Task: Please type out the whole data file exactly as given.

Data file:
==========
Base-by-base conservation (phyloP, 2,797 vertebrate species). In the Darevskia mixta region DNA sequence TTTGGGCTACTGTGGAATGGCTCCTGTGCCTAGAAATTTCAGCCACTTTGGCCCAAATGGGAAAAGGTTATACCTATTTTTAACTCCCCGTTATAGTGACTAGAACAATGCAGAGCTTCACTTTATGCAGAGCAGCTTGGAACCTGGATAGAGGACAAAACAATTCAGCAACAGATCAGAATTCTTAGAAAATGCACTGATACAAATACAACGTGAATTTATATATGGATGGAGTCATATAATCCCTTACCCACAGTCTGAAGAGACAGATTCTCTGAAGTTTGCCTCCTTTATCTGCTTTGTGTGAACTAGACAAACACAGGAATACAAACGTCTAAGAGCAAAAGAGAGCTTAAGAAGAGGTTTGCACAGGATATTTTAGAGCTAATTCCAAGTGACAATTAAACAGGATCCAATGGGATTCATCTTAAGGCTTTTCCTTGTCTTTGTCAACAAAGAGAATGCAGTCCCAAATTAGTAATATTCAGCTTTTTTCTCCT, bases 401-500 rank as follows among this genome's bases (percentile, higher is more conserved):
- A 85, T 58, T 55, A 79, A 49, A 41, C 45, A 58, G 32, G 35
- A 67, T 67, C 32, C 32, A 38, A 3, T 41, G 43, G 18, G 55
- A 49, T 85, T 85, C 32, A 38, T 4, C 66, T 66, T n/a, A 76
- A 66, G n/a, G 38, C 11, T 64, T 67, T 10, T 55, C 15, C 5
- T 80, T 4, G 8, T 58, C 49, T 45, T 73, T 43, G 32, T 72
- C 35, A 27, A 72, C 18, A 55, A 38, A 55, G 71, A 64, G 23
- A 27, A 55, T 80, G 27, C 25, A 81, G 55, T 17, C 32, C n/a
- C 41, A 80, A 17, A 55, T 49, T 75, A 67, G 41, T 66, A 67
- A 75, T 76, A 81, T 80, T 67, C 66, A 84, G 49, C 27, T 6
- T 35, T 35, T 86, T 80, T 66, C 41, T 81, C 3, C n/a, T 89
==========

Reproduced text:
Base-by-base conservation (phyloP, 2,797 vertebrate species). In the Darevskia mixta region DNA sequence TTTGGGCTACTGTGGAATGGCTCCTGTGCCTAGAAATTTCAGCCACTTTGGCCCAAATGGGAAAAGGTTATACCTATTTTTAACTCCCCGTTATAGTGACTAGAACAATGCAGAGCTTCACTTTATGCAGAGCAGCTTGGAACCTGGATAGAGGACAAAACAATTCAGCAACAGATCAGAATTCTTAGAAAATGCACTGATACAAATACAACGTGAATTTATATATGGATGGAGTCATATAATCCCTTACCCACAGTCTGAAGAGACAGATTCTCTGAAGTTTGCCTCCTTTATCTGCTTTGTGTGAACTAGACAAACACAGGAATACAAACGTCTAAGAGCAAAAGAGAGCTTAAGAAGAGGTTTGCACAGGATATTTTAGAGCTAATTCCAAGTGACAATTAAACAGGATCCAATGGGATTCATCTTAAGGCTTTTCCTTGTCTTTGTCAACAAAGAGAATGCAGTCCCAAATTAGTAATATTCAGCTTTTTTCTCCT, bases 401-500 rank as follows among this genome's bases (percentile, higher is more conserved):
- A 85, T 58, T 55, A 79, A 49, A 41, C 45, A 58, G 32, G 35
- A 67, T 67, C 32, C 32, A 38, A 3, T 41, G 43, G 18, G 55
- A 49, T 85, T 85, C 32, A 38, T 4, C 66, T 66, T n/a, A 76
- A 66, G n/a, G 38, C 11, T 64, T 67, T 10, T 55, C 15, C 5
- T 80, T 4, G 8, T 58, C 49, T 45, T 73, T 43, G 32, T 72
- C 35, A 27, A 72, C 18, A 55, A 38, A 55, G 71, A 64, G 23
- A 27, A 55, T 80, G 27, C 25, A 81, G 55, T 17, C 32, C n/a
- C 41, A 80, A 17, A 55, T 49, T 75, A 67, G 41, T 66, A 67
- A 75, T 76, A 81, T 80, T 67, C 66, A 84, G 49, C 27, T 6
- T 35, T 35, T 86, T 80, T 66, C 41, T 81, C 3, C n/a, T 89